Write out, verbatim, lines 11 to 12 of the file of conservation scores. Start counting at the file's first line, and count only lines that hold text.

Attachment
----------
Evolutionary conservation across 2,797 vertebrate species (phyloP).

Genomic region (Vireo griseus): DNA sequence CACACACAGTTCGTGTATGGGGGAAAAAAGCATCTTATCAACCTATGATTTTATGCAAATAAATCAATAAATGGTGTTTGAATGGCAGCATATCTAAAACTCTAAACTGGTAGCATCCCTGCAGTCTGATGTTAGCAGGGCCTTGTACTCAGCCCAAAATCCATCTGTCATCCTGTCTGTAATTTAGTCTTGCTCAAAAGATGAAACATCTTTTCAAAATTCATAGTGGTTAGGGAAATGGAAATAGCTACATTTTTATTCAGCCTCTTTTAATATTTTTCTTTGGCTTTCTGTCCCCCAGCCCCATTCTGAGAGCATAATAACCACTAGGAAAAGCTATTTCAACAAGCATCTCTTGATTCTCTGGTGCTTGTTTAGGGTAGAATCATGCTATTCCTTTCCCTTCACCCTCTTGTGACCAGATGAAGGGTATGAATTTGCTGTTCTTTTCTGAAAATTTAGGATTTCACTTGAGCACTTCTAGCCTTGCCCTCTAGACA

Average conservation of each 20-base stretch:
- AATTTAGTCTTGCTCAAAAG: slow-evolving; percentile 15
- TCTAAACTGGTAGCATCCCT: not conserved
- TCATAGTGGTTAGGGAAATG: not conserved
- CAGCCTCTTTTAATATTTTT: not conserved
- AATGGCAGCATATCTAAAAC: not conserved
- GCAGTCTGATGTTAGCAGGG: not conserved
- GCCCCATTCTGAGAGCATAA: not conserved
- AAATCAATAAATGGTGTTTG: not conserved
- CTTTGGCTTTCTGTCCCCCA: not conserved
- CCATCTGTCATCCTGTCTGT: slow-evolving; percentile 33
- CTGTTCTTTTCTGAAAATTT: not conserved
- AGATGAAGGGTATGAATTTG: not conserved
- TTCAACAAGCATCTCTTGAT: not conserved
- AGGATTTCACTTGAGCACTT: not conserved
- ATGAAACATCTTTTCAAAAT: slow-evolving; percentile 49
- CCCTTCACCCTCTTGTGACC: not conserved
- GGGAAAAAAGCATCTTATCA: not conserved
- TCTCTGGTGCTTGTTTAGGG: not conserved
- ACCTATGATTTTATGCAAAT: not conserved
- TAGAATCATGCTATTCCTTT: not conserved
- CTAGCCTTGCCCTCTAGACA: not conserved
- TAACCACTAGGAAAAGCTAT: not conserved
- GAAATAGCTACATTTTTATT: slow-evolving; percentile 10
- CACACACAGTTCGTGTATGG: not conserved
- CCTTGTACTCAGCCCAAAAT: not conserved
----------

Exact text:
- AAATCAATAAATGGTGTTTG: not conserved
- CTTTGGCTTTCTGTCCCCCA: not conserved